June 22, 2008
June 22, 2008
June 25, 2008
13.627.1 - 13.627.18
Freshman-Level Mathematics in Engineering: A Review of the Literature in Engineering Education Abstract
Mathematics is part of the life-blood of engineering. While it is one of the essential tools for doing engineering, it is believed to be one of the confounding variables tripping students in their learning of the subject. In synthesizing the history of projects and research concerning freshman-level mathematics as studied by engineering educators, this paper provides a report of the patterns and themes engineering faculty have identified with algebra, trigonometry, and calculus and provides a call for topics in future research. Because of a lack of published, peer- reviewed journals connected to the topic, the exploration of themes in this preliminary report focused on ASEE conference proceedings papers.
The papers reviewed will be analyzed to answer the following questions: What aspects of freshman-level mathematics did the authors identify as problematic in their courses? What interventions or changes served as the impetus for publishing? What literature is being used as the context and foundation for engineers for their projects? What direction should future research take?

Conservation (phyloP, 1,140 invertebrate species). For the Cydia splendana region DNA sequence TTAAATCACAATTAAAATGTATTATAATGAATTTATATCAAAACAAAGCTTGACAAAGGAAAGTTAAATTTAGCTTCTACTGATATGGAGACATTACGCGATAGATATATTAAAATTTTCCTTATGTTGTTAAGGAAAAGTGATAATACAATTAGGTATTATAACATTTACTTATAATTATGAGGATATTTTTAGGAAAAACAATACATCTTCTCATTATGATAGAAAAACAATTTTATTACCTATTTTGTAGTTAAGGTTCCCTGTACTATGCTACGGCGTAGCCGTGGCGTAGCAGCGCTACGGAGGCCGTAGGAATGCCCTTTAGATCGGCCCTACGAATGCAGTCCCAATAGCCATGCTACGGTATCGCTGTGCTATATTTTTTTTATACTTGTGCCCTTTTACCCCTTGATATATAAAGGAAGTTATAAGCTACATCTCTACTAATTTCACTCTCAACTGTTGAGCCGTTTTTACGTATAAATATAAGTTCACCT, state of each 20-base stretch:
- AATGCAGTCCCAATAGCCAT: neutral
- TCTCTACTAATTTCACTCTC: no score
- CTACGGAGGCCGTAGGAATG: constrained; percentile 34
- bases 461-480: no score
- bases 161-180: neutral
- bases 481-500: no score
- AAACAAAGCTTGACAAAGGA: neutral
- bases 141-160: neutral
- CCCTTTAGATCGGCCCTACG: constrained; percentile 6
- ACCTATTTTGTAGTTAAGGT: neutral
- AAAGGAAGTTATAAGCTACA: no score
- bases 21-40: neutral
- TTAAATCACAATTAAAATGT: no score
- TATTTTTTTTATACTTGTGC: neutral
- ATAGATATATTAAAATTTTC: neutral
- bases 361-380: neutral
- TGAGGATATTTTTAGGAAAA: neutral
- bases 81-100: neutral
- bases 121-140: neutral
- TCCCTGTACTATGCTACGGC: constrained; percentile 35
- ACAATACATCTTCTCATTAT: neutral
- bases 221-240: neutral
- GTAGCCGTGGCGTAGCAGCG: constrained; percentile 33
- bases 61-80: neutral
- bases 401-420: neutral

During the 1990s, congress, industry, and forums began to pressure universities to increase the number of engineering graduates and their knowledge and abilities for the sake of the US economy. Part of the pressure came from reports calling for reform not only of engineering education but also of undergraduate education at the nation’s research universities.1 More recently in 2002, a report by Building Engineering & Science Talent (BEST) opened with the statement, There is a quiet crisis building in the United States — a crisis that could jeopardize the nation’s pre-eminence and well-being. The crisis has been mounting gradually, but inexorably, over several decades. If permitted to continue unmitigated, it could reverse the global leadership Americans currently enjoy. The crisis stems from the gap between the nation’s growing need for scientists, engineers, and other technically skilled workers, and its production of them.2 As a result, engineering faculty have been looking at how and at what they teach in order to address this quiet crisis.
For the past two years, the Journal of Engineering Education (JEE) has trumpeted the need to establish engineering education as a rigorous-based field of study. Rising pressure in its editorials mention the need for engineering faculty to equip and develop the best pedagogical practices, make adjustments to enhance diversity, collect and employ foundational theory knowledge, switch from behaviorist to constructivist paradigms in teaching, and provide educational research that is as rigorous as their engineering-content research.3,4,5,6 Thus, there is a call for engineering faculty to develop their understanding of teaching and learning theory and its applicable practices along with developing as engineering-educational researchers.
James, W., & High, K. (2008, June), Freshman Level Mathematics In Engineering: A Review Of The Literature In Engineering Education Paper presented at 2008 Annual Conference & Exposition, Pittsburgh, Pennsylvania. https://peer.asee.org/3769
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